“For the Love of Buffalo Wings,” Ensign, Feb. 1997, 52
For the Love of Buffalo Wings
“I need a friend so much!” Those words still ring in my ears, reminding me of how I learned the importance of taking time for others.
I was 40 the first time I ate “buffalo wings.” Such spicily prepared chicken wings had never been a part of my diet, but when you’re a Relief Society president, you experience many new things. I still remember the spicy taste of the wings, but what is even more vivid in my memory is the beautiful sister who introduced them to me.
The phone rang that morning—as it did many mornings—just as I was walking out the door. Surely it meant someone needed a ride somewhere or a meal delivered or a listening ear. But this morning was going to be different. I was determined to accomplish everything on my list. Christmas was approaching, and I had gifts to buy, decorations to find, and treats to make. Just this once, couldn’t this be my day and no one else’s?
After all, I have needs too, I reasoned as the phone continued to ring. Why shouldn’t I put myself first for a change? I spend so much time thinking about and serving others.
Ultimately, I answered the phone with an impatient “Hello,” hoping the caller would perceive I had things to do and could not be detained long.
After being greeted by a tender voice on the other end, I felt myself sink in embarrassment. My abruptness wasn’t really part of my character, and I knew that the caller, Maria Gonzales*, a sister fairly new in our ward, would never address me in such a brusque manner.
I softened, put my keys on the counter, and prepared to listen to Sister Gonzales. I knew a bit about her story: she was recently baptized and frequently had to leave her house to escape her husband’s drunken tirades and verbal abuse. As I glanced at the clock, I wondered what the problem was this morning.
“I’ve just been shopping,” she explained softly. “I bought some buffalo wings and wondered if I could bring them over for lunch. I have plenty for both of us.”
There was a pause. Oh, why today? I wondered. There are so many things I want to do, and I have to be back by 2:30 P.M. to meet the school bus. Buffalo wings! Why would I want to eat buffalo wings? And who has time for lunch anyway?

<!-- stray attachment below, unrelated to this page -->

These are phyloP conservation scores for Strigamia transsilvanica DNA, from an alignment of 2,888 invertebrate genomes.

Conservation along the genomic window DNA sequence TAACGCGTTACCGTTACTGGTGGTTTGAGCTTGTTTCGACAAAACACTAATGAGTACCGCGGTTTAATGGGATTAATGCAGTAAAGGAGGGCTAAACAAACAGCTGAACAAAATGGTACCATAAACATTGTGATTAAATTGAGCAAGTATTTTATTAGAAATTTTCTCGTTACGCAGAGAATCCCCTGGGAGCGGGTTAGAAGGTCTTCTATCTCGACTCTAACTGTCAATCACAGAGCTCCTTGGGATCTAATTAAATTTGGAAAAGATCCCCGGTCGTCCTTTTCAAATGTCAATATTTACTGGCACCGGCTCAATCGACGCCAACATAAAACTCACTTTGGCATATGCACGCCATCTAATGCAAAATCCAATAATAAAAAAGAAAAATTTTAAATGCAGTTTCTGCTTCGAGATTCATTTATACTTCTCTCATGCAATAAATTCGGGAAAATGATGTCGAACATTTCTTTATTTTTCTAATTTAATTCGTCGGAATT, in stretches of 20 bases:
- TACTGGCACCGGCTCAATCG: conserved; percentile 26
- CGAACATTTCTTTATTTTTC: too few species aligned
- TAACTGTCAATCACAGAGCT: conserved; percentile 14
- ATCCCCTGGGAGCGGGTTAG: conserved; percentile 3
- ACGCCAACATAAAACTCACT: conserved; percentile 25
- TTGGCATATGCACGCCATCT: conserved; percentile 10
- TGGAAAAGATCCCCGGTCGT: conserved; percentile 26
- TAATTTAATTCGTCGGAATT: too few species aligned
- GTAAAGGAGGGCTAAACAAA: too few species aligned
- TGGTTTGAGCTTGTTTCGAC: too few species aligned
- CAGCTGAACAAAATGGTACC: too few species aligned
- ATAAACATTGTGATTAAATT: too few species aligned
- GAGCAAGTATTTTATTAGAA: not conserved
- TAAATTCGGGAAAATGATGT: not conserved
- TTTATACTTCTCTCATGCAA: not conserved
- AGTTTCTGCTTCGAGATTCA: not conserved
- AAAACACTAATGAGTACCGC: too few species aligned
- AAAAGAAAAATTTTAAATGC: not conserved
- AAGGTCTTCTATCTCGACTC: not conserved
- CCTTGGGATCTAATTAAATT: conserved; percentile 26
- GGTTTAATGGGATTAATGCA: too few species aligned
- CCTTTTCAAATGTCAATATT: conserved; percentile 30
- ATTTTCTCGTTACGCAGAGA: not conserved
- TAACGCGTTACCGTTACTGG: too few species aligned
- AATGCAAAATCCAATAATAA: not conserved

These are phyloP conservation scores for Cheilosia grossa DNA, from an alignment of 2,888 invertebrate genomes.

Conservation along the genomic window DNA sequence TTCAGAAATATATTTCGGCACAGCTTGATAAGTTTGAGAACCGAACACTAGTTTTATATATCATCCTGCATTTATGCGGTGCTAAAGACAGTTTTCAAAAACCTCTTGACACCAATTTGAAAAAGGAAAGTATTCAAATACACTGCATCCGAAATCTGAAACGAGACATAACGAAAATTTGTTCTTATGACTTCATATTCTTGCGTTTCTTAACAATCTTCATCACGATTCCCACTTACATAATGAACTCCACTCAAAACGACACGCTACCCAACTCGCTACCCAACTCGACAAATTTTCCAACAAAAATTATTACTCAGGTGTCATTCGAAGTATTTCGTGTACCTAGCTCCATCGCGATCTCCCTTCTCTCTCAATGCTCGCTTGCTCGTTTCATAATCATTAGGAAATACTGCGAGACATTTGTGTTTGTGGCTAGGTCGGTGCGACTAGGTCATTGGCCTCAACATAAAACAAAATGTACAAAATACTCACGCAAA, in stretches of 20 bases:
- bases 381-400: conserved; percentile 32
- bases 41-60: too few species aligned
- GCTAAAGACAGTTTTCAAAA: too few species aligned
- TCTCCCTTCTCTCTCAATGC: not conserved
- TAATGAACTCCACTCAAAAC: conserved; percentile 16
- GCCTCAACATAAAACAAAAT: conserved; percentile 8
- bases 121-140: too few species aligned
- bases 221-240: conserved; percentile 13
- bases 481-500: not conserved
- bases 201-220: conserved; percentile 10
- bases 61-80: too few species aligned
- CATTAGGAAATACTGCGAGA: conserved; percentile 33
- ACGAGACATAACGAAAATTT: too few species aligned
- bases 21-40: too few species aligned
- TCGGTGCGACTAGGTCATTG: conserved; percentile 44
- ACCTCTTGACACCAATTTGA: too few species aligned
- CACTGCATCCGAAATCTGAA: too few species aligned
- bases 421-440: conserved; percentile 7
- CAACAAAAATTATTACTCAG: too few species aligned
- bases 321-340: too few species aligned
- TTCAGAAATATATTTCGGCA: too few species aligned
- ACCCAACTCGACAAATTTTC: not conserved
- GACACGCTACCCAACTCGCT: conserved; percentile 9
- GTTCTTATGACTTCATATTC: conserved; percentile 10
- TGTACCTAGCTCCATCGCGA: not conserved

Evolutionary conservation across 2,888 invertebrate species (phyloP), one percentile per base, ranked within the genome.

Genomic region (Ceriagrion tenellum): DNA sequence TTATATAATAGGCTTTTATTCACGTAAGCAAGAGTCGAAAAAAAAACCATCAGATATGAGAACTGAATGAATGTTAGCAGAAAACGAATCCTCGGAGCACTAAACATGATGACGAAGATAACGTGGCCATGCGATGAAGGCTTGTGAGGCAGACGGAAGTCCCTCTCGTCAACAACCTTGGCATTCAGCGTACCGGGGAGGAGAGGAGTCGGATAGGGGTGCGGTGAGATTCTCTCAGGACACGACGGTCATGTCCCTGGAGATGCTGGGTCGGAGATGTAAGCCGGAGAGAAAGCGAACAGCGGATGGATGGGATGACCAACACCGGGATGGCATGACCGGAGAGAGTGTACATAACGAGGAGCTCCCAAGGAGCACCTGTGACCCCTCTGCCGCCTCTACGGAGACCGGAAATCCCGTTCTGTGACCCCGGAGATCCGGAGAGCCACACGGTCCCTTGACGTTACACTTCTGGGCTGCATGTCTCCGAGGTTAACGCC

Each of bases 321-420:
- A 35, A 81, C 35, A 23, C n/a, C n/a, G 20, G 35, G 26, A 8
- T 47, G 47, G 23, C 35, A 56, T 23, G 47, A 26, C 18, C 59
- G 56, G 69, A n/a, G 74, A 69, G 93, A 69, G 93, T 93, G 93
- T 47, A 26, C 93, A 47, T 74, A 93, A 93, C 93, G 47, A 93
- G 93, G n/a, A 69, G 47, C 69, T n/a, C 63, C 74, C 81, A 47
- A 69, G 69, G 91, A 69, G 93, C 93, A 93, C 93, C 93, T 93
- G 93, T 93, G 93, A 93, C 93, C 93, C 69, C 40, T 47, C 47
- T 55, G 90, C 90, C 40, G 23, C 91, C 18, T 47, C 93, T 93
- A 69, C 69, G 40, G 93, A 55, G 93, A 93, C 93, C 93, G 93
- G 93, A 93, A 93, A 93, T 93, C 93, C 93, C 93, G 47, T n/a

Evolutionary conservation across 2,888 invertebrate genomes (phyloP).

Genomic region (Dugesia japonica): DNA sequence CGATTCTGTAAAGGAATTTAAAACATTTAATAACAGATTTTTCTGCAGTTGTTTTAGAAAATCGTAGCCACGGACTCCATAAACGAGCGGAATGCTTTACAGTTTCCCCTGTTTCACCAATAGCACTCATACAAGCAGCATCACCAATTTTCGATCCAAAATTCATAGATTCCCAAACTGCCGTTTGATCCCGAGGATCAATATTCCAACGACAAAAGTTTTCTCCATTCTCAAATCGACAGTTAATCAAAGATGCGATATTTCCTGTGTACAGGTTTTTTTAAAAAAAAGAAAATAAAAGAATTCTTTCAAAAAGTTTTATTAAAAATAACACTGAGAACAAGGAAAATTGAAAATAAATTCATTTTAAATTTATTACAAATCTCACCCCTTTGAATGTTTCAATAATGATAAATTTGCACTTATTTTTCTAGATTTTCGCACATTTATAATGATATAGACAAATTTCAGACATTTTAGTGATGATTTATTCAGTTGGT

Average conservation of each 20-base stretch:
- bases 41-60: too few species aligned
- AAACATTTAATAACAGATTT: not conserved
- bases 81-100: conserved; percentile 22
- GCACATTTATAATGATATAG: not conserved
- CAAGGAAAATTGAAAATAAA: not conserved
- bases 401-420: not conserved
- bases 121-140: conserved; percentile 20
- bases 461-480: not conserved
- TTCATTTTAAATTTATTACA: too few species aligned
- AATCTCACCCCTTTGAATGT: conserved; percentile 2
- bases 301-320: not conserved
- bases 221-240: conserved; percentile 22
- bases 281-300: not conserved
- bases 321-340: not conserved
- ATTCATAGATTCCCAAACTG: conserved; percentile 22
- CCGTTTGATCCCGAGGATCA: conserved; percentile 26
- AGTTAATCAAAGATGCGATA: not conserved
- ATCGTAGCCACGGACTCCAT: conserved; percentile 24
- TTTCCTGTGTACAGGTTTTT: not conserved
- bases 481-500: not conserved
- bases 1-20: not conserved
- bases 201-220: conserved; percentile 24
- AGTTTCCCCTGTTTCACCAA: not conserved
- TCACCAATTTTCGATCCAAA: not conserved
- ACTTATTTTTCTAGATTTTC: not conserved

“I promise not to stay long,” Sister Gonzales continued. “I know you’re busy.”
I could hear the unhappiness in her voice, and I berated myself for not being more compassionate. “Why, yes, of course,” I replied. “I’d love to have buffalo wings with you. I’ll make the lemonade. Come on over.”
Sister Gonzales arrived with the little white bag of buffalo wings, and I let no time waste before we were blessing the food. I marveled at the aroma and taste and graciously played hostess, hoping she wouldn’t notice my glancing at the clock.
We chatted idly, and she briefly talked about her life as a little girl with sick, elderly parents. “I really spent most of my time taking care of them,” she observed. “I didn’t have any friends.”
We talked a bit about the upcoming holidays, and again her childhood memories came to the surface. “We never had much money,” she said. “We didn’t celebrate Christmas because there was never enough money for gifts or a tree. I never had a new dress or a new pair of shoes; I wore hand-me-downs or items we bought at secondhand stores.”
Maria then talked about how worried she was that her young daughter wouldn’t have Christmas this year. “I put some clothes on layaway, but I don’t think we’ll have the money to get them out in time.”
Although I sympathized, it wasn’t until Maria mentioned how lonely she was in the ward that I was moved to compassion.
“I’m having such a hard time,” she admitted. “I’m the only Hispanic sister in the ward, and I’m still learning about the gospel. I feel so alone, so lonely.”
Suddenly the buffalo wings lost their taste, and the clock stood still. Sister Gonzales put her head down on the table and sobbed. “Oh, Carol! I need a friend so much!”
Meeting the school bus and taking care of my own errands didn’t seem important anymore. Showing Maria I cared and letting her know she wasn’t alone were the most important things I could do.
“We’re going shopping,” I said. “You have a sewing machine, and you know how to sew. We’ll find some material so you can make some clothes for Christmas.” Here was a solution to at least one of Maria’s problems.
As we prepared to leave, I gathered the wrappings and napkins and, of course, the little white bag that now contained the bare bones of buffalo wings. As I glanced down at the bag, I was taken aback by the price sticker attached to it—$10.49.
Money was scarce for Maria. Did she need me so much that she had opened her change purse to buy something she wouldn’t normally have purchased just so she could have a friend for a day?
My heart sank as I remembered how close I had come to not answering the phone. Thank you, Heavenly Father, I prayed silently, that I was able to be here for Maria when she needed me. Please help me to be here for others too.
Maria and I were off. We did find some solutions to her Christmas dilemma, and she even found some lovely crafts she could make for the sisters she met with as a visiting teacher.
But even more important than the shopping was the companionship. Maria and I talked for hours. I returned from our outing tired but gratified for having truly helped someone in need—not out of obligation as a leader, but as a friend. During my time with Maria, I understood better the marvelous words of Matthew 25:40 [Matt. 25:40]: “Inasmuch as ye have done it unto one of the least of these my brethren, ye have done it unto me.”
When my husband came home that evening, I greeted him with a kiss. “So did anything exciting happen today?” he asked. I answered him in one sentence: “The Savior called on the phone today, and I almost didn’t answer.”